How stress affects sleep

It’s no secret that getting a good night’s sleep is vital for our health. Sleep is a key factor in maintaining energy levels, balancing moods, mental acuity and keeping us psychologically and physically healthy.

Unfortunately, demanding schedules and busy lifestyle factors can cause our stress levels to rise and prevent us from catching those valuable zzz’s.

So, how do high levels of stress impact our sleep and what can we do to get better quality rest? Read on to discover the best ways to achieve a rejuvenating night’s sleep.

The link between stress and sleep

How does stress affect sleep? While a moderate amount of short-term stress can be beneficial to your body and motivate you to accomplish your daily goals, excess worry can disrupt your sleep cycle.

When you find yourself suffering from long-term stress, you may experience health problems, often accompanied by unsatisfactory slumber. This is because stress triggers a psychological response where our nervous system releases hormones such as cortisol and adrenaline. Basically, our body is sent into a ‘fight or flight’ mode which makes winding down near impossible. When you are facing this bodily response continuously, it can have an effect on your well-being and sleep cycle.

The first step to improving your overall health and quality of rest is understanding the connection between stress and sleep. Once you’ve identified the source of stress, it’s important to develop management techniques during the day to assist relaxation at bed-time.


Stress hormones, such as cortisol, are one of the key triggers for our ‘fight or flight’ response when under pressure. So, how does cortisol affect sleep when released in high-stress situations?

It’s important to note that the body naturally releases cortisol throughout the day to keep us alert and awake. Cortisol levels typically surge right after waking and gradually decline throughout the rest of the day. However, when faced with a high-stress situation, we can produce excess cortisol. You may notice a rush of energy when your cortisol spikes, followed by a crash later. Experiencing consistent spikes in cortisol can lead to sleep disruption.


Similar to the link between stress and sleep, anxiety can impact your quality of sleep.

Anxiety can manifest as overthinking, excessive worry and constant mental preoccupation. This mental state can induce high cortisol levels, preventing you from falling asleep and achieving deep rest. High levels of anxiety may also elicit vivid, unpleasant dreams which result in disrupted rest and fears of falling asleep.

Unfortunately, a lack of sleep affects your ability to handle stress, leading to a cycle of sleep deprivation.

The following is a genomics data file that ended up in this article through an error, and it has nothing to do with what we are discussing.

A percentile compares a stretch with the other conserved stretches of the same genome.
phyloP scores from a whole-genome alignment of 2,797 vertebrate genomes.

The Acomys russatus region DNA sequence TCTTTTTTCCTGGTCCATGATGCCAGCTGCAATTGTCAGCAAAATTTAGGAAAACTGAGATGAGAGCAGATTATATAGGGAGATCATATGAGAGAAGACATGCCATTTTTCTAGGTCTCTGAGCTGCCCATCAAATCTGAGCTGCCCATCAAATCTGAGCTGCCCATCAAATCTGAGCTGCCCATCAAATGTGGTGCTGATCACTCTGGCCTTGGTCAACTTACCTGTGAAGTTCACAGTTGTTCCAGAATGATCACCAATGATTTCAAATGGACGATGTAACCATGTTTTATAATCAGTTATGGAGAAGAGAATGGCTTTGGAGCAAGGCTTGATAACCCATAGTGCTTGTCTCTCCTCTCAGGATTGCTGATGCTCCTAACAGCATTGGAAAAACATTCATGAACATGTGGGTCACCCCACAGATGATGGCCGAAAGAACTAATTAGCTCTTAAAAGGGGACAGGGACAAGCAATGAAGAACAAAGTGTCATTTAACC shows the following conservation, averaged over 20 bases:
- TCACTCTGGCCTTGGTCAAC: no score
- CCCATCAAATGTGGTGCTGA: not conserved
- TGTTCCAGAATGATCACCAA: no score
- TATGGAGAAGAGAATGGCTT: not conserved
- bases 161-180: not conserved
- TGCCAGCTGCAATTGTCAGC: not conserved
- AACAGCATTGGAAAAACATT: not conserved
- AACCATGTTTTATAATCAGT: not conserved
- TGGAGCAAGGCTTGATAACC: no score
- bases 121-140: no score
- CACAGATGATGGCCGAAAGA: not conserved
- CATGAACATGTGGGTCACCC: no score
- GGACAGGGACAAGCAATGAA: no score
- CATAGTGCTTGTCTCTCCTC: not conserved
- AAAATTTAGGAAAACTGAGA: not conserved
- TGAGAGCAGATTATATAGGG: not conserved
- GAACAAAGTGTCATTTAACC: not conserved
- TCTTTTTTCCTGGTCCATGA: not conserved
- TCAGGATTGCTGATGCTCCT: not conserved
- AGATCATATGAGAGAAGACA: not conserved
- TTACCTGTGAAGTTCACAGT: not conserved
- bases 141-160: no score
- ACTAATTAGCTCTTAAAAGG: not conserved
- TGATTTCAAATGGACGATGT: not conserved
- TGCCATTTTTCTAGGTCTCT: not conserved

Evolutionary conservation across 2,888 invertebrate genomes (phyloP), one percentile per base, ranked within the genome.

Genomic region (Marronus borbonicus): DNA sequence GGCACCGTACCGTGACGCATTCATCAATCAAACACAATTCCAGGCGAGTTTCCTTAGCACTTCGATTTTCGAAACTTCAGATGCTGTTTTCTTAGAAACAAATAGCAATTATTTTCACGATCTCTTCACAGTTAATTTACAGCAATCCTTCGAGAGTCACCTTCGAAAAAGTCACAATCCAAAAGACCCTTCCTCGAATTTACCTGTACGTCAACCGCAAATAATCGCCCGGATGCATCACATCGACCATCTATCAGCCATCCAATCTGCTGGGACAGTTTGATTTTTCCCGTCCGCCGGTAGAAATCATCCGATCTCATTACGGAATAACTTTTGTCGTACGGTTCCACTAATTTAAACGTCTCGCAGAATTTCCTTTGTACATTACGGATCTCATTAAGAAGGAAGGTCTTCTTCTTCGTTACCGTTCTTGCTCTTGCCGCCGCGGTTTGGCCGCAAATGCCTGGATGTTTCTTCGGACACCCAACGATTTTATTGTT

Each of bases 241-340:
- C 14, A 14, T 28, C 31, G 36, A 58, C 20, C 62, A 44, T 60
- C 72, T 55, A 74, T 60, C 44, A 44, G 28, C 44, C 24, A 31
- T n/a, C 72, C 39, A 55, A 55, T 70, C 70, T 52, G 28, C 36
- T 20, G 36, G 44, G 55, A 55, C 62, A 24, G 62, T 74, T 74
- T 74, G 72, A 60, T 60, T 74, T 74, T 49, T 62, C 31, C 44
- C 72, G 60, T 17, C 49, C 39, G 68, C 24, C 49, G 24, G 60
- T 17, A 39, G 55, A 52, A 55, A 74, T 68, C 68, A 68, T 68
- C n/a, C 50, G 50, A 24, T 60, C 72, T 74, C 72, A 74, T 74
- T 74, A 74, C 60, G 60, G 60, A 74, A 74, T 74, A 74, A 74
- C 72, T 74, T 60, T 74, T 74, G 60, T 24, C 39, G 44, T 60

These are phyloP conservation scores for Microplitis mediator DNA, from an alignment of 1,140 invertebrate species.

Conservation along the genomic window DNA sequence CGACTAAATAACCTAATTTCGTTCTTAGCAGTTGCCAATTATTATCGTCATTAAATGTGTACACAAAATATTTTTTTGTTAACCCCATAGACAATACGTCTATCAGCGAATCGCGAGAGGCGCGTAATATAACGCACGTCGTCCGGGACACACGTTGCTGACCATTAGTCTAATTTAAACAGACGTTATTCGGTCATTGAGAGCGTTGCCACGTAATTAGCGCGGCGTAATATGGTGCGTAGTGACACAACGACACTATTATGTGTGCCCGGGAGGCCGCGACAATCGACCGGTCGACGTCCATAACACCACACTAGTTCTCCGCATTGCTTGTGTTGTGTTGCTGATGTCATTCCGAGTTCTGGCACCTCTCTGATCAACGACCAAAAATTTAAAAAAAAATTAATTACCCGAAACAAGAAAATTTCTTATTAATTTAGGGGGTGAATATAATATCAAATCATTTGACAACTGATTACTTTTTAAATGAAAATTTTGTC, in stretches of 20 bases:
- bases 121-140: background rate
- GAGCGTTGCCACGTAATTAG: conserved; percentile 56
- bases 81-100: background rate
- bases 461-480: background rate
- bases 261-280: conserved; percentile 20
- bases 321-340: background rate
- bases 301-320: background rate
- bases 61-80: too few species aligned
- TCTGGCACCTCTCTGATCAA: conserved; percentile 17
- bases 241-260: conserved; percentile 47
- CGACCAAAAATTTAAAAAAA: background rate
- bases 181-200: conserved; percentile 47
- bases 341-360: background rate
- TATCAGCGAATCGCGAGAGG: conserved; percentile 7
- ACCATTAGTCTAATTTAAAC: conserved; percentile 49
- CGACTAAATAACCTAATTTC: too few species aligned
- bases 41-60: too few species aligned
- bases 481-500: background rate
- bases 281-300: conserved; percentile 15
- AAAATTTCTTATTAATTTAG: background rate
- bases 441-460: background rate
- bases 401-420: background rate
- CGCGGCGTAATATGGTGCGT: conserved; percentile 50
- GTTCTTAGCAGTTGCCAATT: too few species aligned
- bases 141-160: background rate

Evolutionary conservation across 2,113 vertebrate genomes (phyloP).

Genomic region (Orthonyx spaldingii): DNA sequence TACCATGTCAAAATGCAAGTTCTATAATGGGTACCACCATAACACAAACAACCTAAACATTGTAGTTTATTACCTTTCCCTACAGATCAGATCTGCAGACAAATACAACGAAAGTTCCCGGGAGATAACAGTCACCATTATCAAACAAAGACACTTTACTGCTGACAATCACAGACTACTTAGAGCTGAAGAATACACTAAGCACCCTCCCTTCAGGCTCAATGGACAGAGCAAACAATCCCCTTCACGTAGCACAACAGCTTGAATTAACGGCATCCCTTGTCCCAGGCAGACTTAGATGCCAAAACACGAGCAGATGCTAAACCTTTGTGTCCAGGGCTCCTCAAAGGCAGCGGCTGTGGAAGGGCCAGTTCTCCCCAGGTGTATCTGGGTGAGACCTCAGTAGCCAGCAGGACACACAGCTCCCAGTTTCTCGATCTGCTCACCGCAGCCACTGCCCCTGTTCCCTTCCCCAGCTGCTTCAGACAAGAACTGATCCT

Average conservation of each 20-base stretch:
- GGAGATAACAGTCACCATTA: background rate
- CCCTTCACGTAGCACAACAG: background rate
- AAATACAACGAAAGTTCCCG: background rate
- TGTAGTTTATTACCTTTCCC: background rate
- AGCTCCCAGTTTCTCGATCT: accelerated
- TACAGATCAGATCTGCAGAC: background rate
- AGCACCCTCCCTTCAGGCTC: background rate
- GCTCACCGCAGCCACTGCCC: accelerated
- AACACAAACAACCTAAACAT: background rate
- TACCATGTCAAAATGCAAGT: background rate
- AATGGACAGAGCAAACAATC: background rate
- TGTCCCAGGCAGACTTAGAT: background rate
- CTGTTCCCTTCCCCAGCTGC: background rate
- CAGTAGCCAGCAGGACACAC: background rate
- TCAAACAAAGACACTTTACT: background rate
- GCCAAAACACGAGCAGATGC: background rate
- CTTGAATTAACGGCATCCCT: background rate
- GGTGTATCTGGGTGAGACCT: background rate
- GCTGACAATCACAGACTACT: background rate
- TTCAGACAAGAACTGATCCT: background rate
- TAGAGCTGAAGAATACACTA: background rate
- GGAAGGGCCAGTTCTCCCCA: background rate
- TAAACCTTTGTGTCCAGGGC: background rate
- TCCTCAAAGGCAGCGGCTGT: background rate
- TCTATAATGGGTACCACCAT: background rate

Sleep is a vital function that allows our bodies to heal overnight and perform the following day. Without sufficient rest, we are limiting our ability to repair muscles and consolidate memories. That’s why experiencing too little sleep will impact on our moods, energy and productivity. This can lead to mental and physical health issues, such as depression, anxiety, obesity and high blood pressure.

In order to cope with everyday stresses and challenges, we need the healing powers that come from experiencing deep and restful sleep.

How to sleep under stress

Incorporating measures to improve your sleep routine can work wonders. A regular night-time routine will help you wind-down and prepare for restful sleep.

Here are our top ways to enhance your sleep routine for an optimal night’s rest.

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While this tip may be difficult for those who work indoors, getting enough exposure to natural daylight has many benefits. Exposure to daylight, especially in the morning, aligns with our circadian rhythm (our natural sleep pattern). This helps us to wind down after dark and enjoy a better night’s rest.

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Moving your body during the day is one of the best ways to reduce stress and improve sleep. Exercise releases endorphins, a ‘feel good’ hormone that works to dissolve stress and relax the body. However, try to fit in your workout at least three hours before bed to allow your body to unwind after working up a sweat.

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Natural wellness and relaxation exercises such as meditation and yoga offset the link between stress and sleep. Before bed, try guided meditations specifically designed to help you relax and fall into a deep slumber.

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While it may be tempting to combat sleep deprivation with high volumes of caffeine, it will only make matters worse. Caffeine and alcohol exacerbate stress levels and disturb your sleep. Where possible, reduce your consumption of both substances.

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Limiting your exposure to blue light emitted by electronics is a key factor in improving your sleep. Blue light throws our circadian rhythm out of balance, sending signals that it’s time to be awake and alert. Try to stay away from your iPhone, laptop, TV and tablet at least two to three hours before bed.

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Try to design your bedroom as a haven for relaxation and sleep. You can do this by ensuring there is dim lighting, a comfortable room temperature, limited noise, and a supportive and comfortable bed.

Enjoy a stress-free night's sleep

Now that you know how stress affects sleep, you can create healthier habits and experience the quality rest you deserve.

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